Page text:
South Africa 17 October: Cape Town

Peace Run joins the Cape Town Marathon

This year the Sri Chinmoy Oneness-Home Peace Run was once again invited to be a part of the Cape Town Marathon. Five members of the peace run team made the journey from Johannesburg to Cape Town for the event. The 1400 km drive took us through the heart of the dry and dusty Karoo of the Northern Cape and Western Cape provinces.

We stopped for the night at the Karoo National Park near Beaufort West where we camped under an unusually cloudy sky. The Karoo is incredibly dry at this time of year and it is a small miracle that so much life exists in this remote and barren landscape.

The Park includes a population of Mountain Zebras ...

... as well as South Africa's iconic springbok.

Other wildlife is abundant here including this scorpion, which we discovered under a rock next to our camp site.

The main event, the Cape Town Marathon, took place on Sunday, October 17th. It was an early start for both participants and organisers on what turned out to be a cold and wet day.

The marathon opening ceremony began with a celebrity peace walk.

The guests included Dan Plato (Executive Mayor for Cape Town), Alderman JP SMith, Anroux Marais (MEC Sport, Art & Culture), Paul Hanratty (CEO Sanlam), Mariska Oosthuizen (Sanlam), James Moloi (President of Athletics South Africa), Elana Meyer, Lionel Claasen, Anrune Weyers (Paralympian Gold Medallist), and Penny Nam and Shree Chirkoot from the Sri Chinmoy Oneness-Home Peace Run.

Due to Covid restrictions, a mass start was not permitted. Instead, runners started in batches every few minutes over a roughly 45 minute period with times measured using timing chips rather than a single race clock.

The Peace Torch was visible as a symbol of unity, peace and oneness at the various starts.

This brass band, consisting of aspiring young musicians from Cape Town, added a wonderful spirit of joy and celebration to the start of the marathon. It was obvious that everyone was enjoying their performance, especially as the Cape Town Marathon was one of the first major races to resume at close to full scale since the beginning of the Covid pandemic.

Here Penny holds the Torch with paralympic gold medallist Anrune Weyers. Anrune is an amazing athlete and person who is passionate about the unifying power of sport.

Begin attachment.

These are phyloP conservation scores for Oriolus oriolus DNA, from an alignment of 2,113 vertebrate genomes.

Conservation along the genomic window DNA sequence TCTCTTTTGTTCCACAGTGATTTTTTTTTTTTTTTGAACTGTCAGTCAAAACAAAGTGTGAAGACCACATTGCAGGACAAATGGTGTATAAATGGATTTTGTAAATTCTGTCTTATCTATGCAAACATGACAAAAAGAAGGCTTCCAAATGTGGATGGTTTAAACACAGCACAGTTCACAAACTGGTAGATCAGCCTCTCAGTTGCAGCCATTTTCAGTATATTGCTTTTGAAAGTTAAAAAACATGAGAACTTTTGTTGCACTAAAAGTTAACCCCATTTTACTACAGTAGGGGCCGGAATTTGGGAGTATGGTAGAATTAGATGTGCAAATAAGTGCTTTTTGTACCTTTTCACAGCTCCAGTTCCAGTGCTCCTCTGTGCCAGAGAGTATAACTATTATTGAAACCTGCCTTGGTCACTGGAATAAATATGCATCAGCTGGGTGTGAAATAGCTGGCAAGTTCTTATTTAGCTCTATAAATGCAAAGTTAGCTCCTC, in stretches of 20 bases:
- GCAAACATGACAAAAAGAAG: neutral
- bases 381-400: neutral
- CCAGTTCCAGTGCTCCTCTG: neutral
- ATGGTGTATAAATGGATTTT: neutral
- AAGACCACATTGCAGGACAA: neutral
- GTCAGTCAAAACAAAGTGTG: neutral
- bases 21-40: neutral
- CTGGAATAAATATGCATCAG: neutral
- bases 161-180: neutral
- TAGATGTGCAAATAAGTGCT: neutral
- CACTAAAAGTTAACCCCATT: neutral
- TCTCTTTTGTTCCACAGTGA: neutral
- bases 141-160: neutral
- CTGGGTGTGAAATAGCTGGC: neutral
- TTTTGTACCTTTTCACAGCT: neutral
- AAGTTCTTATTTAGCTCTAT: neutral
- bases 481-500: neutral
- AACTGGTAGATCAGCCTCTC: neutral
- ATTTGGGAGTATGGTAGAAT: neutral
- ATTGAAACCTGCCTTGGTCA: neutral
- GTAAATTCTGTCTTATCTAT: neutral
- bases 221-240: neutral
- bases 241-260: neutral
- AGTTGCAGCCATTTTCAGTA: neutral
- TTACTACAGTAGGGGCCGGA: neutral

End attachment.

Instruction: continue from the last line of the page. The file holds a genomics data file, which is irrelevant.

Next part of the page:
The runners were also entertained and spurred on by this dynamic and happy group of dancers.

Here both the dance group and the brass band pose before performing one song together.

The spirit of oneness and happiness when they performed together was palpable.

After all the marathon runners had started, we had a chance to meet Mr Melvyn Matthews, who is the passionately enthusiastic leader of the group.

The winner of this year's men's event was South Africa's Stephen Mokoka in a time of 2:10:01.

In the women's event, Lydia Naliaka from Kenya won in a time of 2:25:44. She is seen here with Gerda Steyn of South Africa (4th) and Lucy Karimi of Kenya (2nd).

Gerda Steyn, the first South African woman home in a time of 2:26:24, radiated a wonderful spirit of oneness, poise and joy as she held the Peace Torch and made a wish for peace.

Many of the marathon finishers were all smiles and just so happy to hold the torch.

This year, Elana Meyer and Zola Pieterse (nee Budd) ran the marathon together in a time of 3:35:31. Elana is a recipient of the Torch Bearer award and her passion and spirit are plain to see here.

Here, Elana holds the torch with Zola.

The marathon finish area was next to the Cape Town athletics stadium. Towards the end of the race, the skies cleared and we had periods of sunshine.

At the end of the day, we headed out to Sunset Beach where we enjoyed this glorious sunset against the backdrop of Table Mountain and Lion's Head.

We also had a chance to visit the World of Birds, a bird park in Hout Bay which was dedicated as a Sri Chinmoy Peace Blosssom Park on December 26th, 1995 during Sri Chinmoy's first visit to South Africa. We enjoyed a gobsmacking bird and animal experience and it was heartening to find the original dedication plaque prominently displayed at the park entrance.